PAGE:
The show is terrifically amoral. In fact, while re-viewing it, I found it impossible not to speculate – did Mary Harron, who directed the movie version of Bret Easton Ellis’s American Psycho, watch this show? Did Christian Bale, the star? The world through which Jim Profit moves seems very like the hallucinatory universe of Patrick Bateman. The tone of black comedy is the same, too. Profit is funnier than most comedies, and suspenseful, given that most people can’t conceive of behavior as soullessly vicious as the title character’s, so his moves frequently come as a total surprise.

The creators describe their initial pitch to networks as “Richard III as a series. The hero is a psychopath, but only the audience knows it.” They were thrown out of CBS right after telling the executives there that, in the pilot, Profit tongue-kisses his stepmother. Even Fox, the channel that finally agreed to air the show four years after it was initially pitched, pulled it after only four episodes. That’s what makes this DVD release so fantastic for those, like me, who watched that initial mini-run in wide-eyed wonder, punctuated with barks of wild laughter: four episodes that were only ever aired in France are included here, reaching American eyes for the first time.

Profit is a truly badass show. The term “corporate shark” has never been more apt.

Thursday, August 18, 2005

Wednesday, August 17, 2005



1. Place about half a roll of paper towels in your lap.
2. Click this link. Scroll down to "John Coltrane at Rudy Van Gelder's Studio."
3. Read the whole thing.
4. Discard the giant sopping wad of drool-soaked paper towels. Attempt to go on with your life, knowing as you now do that all this material is in the hands of the label, to eventually be released on wildly overpriced super-deluxe boxed sets, and that none of it is on any file-sharing network. See how well you sleep tonight, and what you dream about.

Thursday, August 11, 2005

Monday, August 08, 2005


Got the new Agoraphobic Nosebleed double-disc, Bestial Machinery, in today's mail. It gathers all their compilation and EP tracks from before their Relapse Records debut, Honky Reduction, in one handy package. It's only about 75 minutes of music, but it had to be split between two discs because there are 136 tracks. And of course, as always with the Nosebleed, the titles are absolute classics. Here are some of the best ones.

El Topo
The Executioner Vs. The Sodomite
The Newlyweds Are Raped
Morphine Constipation
Fat Fucking Chance
My Life Is A Money Pit
Debilitating Headache
Glade, A Straw, And A Sandwich Bag
Black Ass, White Dick
Death Takes A Shit 2
Hooker Bomb
Baby Cannon
Inappropriate Response
Recovering Contraband From A Constricted Airway
Pediatric Burn Unit
Hate Disguised As Legislation
Gratuitous Wound Photos
Ritalin Attack
Bloated And Complacent
Fuck Your Soccer Mom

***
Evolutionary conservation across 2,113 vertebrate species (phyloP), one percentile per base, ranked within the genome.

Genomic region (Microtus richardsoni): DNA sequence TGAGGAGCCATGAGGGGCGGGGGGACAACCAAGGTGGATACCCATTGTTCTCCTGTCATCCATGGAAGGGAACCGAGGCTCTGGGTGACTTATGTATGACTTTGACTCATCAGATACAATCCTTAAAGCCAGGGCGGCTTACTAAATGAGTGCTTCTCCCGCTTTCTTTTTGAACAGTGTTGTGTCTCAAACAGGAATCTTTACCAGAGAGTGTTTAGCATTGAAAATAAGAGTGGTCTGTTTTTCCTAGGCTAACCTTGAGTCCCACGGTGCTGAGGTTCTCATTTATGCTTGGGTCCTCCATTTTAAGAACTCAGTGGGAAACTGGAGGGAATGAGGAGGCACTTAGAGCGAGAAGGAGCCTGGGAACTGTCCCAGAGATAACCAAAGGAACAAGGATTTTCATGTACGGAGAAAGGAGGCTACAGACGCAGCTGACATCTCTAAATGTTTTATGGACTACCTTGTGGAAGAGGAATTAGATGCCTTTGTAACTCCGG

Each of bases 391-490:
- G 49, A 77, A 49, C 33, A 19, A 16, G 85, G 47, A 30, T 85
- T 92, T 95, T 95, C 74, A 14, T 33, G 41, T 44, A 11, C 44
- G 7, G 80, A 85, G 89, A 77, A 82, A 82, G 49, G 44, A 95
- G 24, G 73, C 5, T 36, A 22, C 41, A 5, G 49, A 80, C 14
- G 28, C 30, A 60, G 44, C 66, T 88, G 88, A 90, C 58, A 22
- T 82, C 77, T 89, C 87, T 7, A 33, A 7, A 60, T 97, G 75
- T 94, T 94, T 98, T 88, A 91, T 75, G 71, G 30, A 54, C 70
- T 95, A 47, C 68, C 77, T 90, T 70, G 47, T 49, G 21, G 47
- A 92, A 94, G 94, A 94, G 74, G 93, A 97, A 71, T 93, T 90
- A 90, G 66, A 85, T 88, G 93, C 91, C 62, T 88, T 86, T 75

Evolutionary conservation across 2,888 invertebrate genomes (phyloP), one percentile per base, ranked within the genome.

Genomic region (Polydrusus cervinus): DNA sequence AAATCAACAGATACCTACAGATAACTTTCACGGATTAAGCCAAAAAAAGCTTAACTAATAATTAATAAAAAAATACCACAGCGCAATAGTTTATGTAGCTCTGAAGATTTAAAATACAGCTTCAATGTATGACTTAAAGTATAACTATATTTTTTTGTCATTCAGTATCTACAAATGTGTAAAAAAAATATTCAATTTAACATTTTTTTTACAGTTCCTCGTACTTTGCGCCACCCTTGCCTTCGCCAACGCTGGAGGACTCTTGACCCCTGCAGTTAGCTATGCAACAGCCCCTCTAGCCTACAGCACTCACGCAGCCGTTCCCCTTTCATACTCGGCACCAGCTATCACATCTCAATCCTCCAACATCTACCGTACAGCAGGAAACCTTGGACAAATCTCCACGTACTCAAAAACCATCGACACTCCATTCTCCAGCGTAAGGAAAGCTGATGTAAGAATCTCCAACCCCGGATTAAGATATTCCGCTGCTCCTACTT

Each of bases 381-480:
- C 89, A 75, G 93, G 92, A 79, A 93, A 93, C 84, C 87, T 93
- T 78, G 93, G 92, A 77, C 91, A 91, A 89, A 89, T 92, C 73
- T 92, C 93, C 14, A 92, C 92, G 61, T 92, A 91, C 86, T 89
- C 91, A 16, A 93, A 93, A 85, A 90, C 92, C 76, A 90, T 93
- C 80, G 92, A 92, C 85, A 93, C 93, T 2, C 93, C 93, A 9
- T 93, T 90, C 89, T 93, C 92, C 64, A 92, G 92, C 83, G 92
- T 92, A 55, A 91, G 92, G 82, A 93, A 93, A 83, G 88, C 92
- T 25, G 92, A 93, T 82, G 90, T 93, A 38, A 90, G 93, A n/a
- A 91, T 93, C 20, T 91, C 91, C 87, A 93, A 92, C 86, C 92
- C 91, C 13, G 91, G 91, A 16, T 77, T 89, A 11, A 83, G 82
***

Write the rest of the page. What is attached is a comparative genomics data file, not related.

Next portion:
Wednesday, August 03, 2005


This being post #100 to this here blog, I might as well give you a Top 100 list. Someone asked me to list my 100 favorite movies. Here they are.


1. Affliction
2. Aguirre, The Wrath Of God
3. Alien
4. Alien3
5. Amelie
6. American Psycho
7. Apocalypse Now
8. Bad Lieutenant
9. Bad Santa
10. Battle Royale
11. The Beguiled
12. The Big Heat
13. The Big Red One: The Reconstruction
14. The Blackout
15. Blade Runner
16. The Brood
17. Bully
18. Casino
19. Chinatown
20. Cockfighter
21. The Conversation
22. Cool Hand Luke
23. Cube
24. Dawn Of The Dead
25. Day Of The Dead
26. The Decline Of Western Civilization
27. Demonlover
28. The Dentist
29. Dirty Harry
30. Dirty Pretty Things
31. The Driver
32. The Edge
33. Extreme Prejudice
34. The Fashionistas
35. Fela: Music Is The Weapon
36. The Fifth Element
37. Gerry
38. Ghost Dog: The Way Of The Samurai
39. Glengarry Glen Ross
40. The Golf Specialist
41. GoodFellas
42. Happy Gilmore
43. Hard Times
44. Heat
45. Heist
46. High Plains Drifter
47. The Hills Have Eyes
48. House Of Games
49. Invasion Of The Body Snatchers (Kaufman)
50. It’s A Gift
51. Kagemusha
52. Killing Zoe
53. King Of New York
54. Lancelot Of The Lake
55. Mad Max
56. The Matrix
57. Miller’s Crossing
58. Mishima
59. The Naked Kiss
60. Near Dark
61. Nosferatu The Vampyre
62. Once Upon A Time In The West
63. Pi
64. Pickup On South Street
65. Point Blank
66. Prince Of Darkness
67. Raging Bull
68. Ran
69. Repo Man
70. Revengers Tragedy
71. Rififi
72. Road House
73. The Road Warrior
74. The Royal Tenenbaums
75. Seconds
76. Shock Corridor
77. Sorcerer
78. Southern Comfort
79. The Spanish Prisoner
80. Starship Troopers
81. The Steel Helmet
82. Straight Time
83. Straight To Hell
84. Stranger Than Paradise
85. Straw Dogs
86. The Swimmer
87. The Texas Chain Saw Massacre
88. The Thing
89. Thief
90. To Live And Die In L.A.
91. Two-Lane Blacktop
92. Unforgiven
93. Vampires
94. Videodrome
95. The Warriors
96. Weapons Of Ass Destruction
97. White Dog
98. The Wild Bunch
99. The Wonderful, Horrible Life Of Leni Riefenstahl
100. X2 (X-Men 2: X-Men United)